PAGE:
Pfeiffer Syndrome: Symptoms and Treatment

Medically Reviewed by Jabeen Begum, MD on March 22, 2024
8 min read

Pfeiffer syndrome is a rare birth condition that affects the shape of a baby’s skull and face.

When you’re born, the top of your skull isn’t one solid piece. It’s made up of several bones with special joints between them. This allows it to expand so your brain has room to grow. Normally, the skull bones come together only after your head reaches its full size.

But with this syndrome, the plates join together too early. The fetus's skull can’t expand as the brain grows, which affects the shape of their head and face.

Treatment starts soon after birth. Because the condition varies among people, the right care depends on your child’s symptoms.

There are three types of Pfeiffer syndrome. All of them affect a child’s appearance, but types 2 and 3 are more severe. They can cause delays in development and learning differences, as well as other issues with the brain, mobility, and nervous system.

Pfeiffer syndrome type 1

This is known as classic Pfeiffer syndrome. It is the mildest type of this genetic condition. Symptoms include sunken cheekbones, facial deformities, and larger thumbs and big toes. People with type 1 Pfeiffer syndrome have an average life expectancy with treatment. They may develop fluid buildup in the brain (hydrocephalus) and hearing loss.

Pfeiffer syndrome type 2

This type of Pfeiffer syndrome is more severe. It can be fatal without treatment. Babies with this condition have more fusion of their skull bones, which results in more complex bone growth problems, joint stiffness, and abnormalities in their hands and feet. Their skulls have a cloverleaf shape (bulging at the front and sides). They may have a high, wide forehead, and their midface (the area from their eyes to their mouths) may appear sunken. Their nose looks “beak-like,” and their eyes are wide-set and protrude from their sockets (ocular proptosis). Their ears may angle downward. Type 2 Pfeiffer syndrome also causes fluid buildup in the brain, neurological problems, and developmental disabilities.  

Pfeiffer syndrome type 3

This condition is very similar to Pfeiffer syndrome type 2, except the baby's skull doesn’t bulge at the sides and front. Other symptoms include having teeth at birth and a shortened base of the skull. It can also be fatal if not treated.

Pfeiffer syndrome is caused by a mutation in the genes that control how certain cells grow and die.

It can be passed from a parent to child, but in most cases, the parents don’t have the syndrome. Usually, the baby’s genes have a change that happens out of the blue.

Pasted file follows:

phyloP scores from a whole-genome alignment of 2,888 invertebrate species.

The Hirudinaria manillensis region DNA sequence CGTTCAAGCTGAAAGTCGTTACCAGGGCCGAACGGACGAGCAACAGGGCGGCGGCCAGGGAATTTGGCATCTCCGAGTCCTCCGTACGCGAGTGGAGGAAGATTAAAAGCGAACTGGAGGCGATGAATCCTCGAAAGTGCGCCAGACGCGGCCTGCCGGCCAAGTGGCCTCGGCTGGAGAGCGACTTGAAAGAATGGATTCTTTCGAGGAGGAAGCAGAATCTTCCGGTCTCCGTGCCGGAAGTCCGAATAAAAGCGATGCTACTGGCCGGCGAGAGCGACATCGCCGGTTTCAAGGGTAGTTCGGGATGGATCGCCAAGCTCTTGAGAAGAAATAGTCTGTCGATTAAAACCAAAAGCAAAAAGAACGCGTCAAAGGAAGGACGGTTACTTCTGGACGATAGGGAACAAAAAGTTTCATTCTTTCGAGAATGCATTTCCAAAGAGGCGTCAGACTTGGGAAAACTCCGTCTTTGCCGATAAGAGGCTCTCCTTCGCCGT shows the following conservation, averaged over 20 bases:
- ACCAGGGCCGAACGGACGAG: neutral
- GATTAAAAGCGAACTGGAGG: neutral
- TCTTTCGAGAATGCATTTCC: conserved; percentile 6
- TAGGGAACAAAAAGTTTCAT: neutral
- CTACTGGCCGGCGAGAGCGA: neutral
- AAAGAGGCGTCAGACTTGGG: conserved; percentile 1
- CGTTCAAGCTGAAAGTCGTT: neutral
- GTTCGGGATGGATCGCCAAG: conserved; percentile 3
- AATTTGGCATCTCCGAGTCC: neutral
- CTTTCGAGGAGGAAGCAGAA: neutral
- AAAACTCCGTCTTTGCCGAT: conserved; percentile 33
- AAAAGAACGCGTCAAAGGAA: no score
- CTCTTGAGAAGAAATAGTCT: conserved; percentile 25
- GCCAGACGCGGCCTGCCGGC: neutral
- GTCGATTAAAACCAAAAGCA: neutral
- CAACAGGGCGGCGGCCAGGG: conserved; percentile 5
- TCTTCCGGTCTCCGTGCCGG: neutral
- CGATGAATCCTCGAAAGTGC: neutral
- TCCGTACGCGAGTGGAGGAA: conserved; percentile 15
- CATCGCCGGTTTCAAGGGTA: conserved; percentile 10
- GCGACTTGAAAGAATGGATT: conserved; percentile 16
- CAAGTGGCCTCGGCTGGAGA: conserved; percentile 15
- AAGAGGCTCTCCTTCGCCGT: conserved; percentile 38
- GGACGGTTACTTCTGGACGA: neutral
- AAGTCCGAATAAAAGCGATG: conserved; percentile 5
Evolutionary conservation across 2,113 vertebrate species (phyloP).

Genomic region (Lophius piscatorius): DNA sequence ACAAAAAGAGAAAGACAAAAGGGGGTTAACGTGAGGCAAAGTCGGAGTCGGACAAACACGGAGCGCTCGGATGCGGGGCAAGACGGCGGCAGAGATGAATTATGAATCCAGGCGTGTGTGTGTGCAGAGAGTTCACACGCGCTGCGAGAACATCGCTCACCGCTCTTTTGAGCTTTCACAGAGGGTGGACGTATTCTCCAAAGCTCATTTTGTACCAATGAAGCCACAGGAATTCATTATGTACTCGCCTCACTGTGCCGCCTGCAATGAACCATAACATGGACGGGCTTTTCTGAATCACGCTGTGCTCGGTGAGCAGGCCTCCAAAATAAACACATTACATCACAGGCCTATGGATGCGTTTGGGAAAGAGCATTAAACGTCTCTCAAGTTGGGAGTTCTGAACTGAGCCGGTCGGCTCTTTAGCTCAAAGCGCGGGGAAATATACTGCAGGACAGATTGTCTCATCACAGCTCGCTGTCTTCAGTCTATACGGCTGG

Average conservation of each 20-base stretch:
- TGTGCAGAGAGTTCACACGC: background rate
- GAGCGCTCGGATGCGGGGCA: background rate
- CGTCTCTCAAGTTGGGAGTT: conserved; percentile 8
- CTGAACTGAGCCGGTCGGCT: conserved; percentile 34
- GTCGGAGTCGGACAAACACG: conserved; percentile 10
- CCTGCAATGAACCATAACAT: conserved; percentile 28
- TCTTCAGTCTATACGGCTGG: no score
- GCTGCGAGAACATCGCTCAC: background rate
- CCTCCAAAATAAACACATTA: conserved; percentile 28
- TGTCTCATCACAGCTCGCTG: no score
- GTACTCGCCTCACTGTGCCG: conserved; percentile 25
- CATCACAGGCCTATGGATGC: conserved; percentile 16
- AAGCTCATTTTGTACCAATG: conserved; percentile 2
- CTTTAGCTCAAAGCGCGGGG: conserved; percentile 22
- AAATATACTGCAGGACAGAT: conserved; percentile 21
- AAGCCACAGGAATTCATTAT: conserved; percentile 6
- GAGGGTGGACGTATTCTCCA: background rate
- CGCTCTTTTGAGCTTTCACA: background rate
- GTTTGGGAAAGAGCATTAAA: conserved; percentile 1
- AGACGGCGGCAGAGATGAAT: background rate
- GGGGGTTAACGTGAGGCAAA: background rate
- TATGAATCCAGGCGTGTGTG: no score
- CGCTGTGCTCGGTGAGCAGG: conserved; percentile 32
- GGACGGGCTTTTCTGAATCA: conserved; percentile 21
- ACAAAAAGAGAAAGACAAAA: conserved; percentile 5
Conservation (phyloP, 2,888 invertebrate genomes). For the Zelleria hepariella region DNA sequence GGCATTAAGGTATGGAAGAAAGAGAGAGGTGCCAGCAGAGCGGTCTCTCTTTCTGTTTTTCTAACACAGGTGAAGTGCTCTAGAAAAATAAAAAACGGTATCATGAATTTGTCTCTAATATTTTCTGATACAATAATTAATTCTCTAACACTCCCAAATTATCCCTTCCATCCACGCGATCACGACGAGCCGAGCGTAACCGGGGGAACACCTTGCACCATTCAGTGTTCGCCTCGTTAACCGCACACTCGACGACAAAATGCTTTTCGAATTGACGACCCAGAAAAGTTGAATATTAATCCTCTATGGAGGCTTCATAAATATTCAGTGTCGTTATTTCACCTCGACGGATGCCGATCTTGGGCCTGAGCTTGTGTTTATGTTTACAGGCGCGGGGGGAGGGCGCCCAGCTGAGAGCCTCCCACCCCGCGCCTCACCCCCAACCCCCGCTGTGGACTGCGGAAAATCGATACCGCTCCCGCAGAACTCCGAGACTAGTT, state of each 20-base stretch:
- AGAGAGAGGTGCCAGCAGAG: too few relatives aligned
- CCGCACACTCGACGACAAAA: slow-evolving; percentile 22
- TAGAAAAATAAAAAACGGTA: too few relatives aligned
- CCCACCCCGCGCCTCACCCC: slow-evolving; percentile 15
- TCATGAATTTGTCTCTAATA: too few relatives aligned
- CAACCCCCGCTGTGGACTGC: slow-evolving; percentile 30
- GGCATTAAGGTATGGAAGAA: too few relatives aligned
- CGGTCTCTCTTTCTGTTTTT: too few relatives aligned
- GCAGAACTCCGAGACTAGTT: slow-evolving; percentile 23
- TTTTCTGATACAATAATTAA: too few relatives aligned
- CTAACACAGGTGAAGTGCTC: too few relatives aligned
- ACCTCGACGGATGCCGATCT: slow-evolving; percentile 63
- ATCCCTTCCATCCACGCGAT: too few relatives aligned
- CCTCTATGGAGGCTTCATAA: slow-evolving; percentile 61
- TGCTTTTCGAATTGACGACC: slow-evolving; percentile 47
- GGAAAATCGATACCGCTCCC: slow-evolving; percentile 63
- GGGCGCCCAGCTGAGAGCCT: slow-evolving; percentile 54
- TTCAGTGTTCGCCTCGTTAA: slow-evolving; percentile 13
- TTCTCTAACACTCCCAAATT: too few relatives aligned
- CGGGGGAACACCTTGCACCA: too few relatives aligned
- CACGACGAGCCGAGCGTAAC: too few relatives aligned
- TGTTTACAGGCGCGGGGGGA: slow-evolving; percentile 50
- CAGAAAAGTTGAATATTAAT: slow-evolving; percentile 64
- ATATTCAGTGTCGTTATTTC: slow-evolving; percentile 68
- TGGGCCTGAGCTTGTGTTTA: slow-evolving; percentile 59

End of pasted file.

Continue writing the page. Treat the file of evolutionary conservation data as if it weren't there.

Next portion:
This gene mutation affects how certain proteins are made and function during pregnancy. As a result, these proteins may instruct your baby's skull bones to fuse before their brain has grown to full size. This puts a lot of pressure on their brain and closed skull bones, which causes the bones to change shape and creates other problems in the body. The bones of their hands and feet may also fuse too early.

Symptoms vary from child to child based on the type and how severe it is. It can affect the head and face, fingers and toes, joints, and other areas of the body.

Head and face

Signs of it often show most clearly on a child's head and face. This is partly because their skull can’t expand as it typically does. But Pfeiffer syndrome also affects bones in the mid-face, from their eyes to mouth, which don’t grow out as far forward as usual.

When your child has the condition, you might see:

  • A wide, flat nose that curves down at the tip
  • Crowded, crooked teeth
  • Wide-set, bulging eyes
  • A head that’s short from front to back
  • A high forehead
  • A sunken midface
  • A very small upper jaw

Fingers and toes

It’s also common for children to have:

  • Short fingers and toes
  • Thumbs and big toes that are wider than normal and bend away from the other fingers and toes
  • Webbed fingers and toes

Other problems

More than half of children have hearing loss. Some also have:

  • Dental problems
  • Feeding problems
  • Cleft palate
  • Stiffness in the joints, such as elbows
  • Acid reflux
  • Speech problems
  • Sleep apnea (when you briefly stop breathing or take shallow breaths many times a night)
  • Vision problems
  • Developmental delays
  • Problems with their nervous systems and brain development

Your doctor can diagnose your baby's Pfeiffer syndrome during pregnancy using ultrasound or magnetic resonance imaging (MRI). After birth, your doctor can often tell whether your child has the condition from a physical exam as they check the newborn’s skull, thumbs, and big toes.

To make sure it’s Pfeiffer syndrome and not something else, your doctor may also order:

  • X-rays or imaging, like a CT scan, to check the skull
  • Genetic tests (taking a blood or saliva sample to check for the gene mutation that causes it)

Your child's treatment depends on the type of Pfeiffer syndrome and signs and symptoms they have. You might need a team of specialists that includes doctors, surgeons, psychologists, speech and language therapists, and more.

Surgery tends to play a key role in treatment.

Skull surgery

Most children have the first of several surgeries to reshape their skull before they’re 18 months old. This surgery relieves pressure and fluid buildup. It creates more space for the brain to grow and allows excess fluid to drain.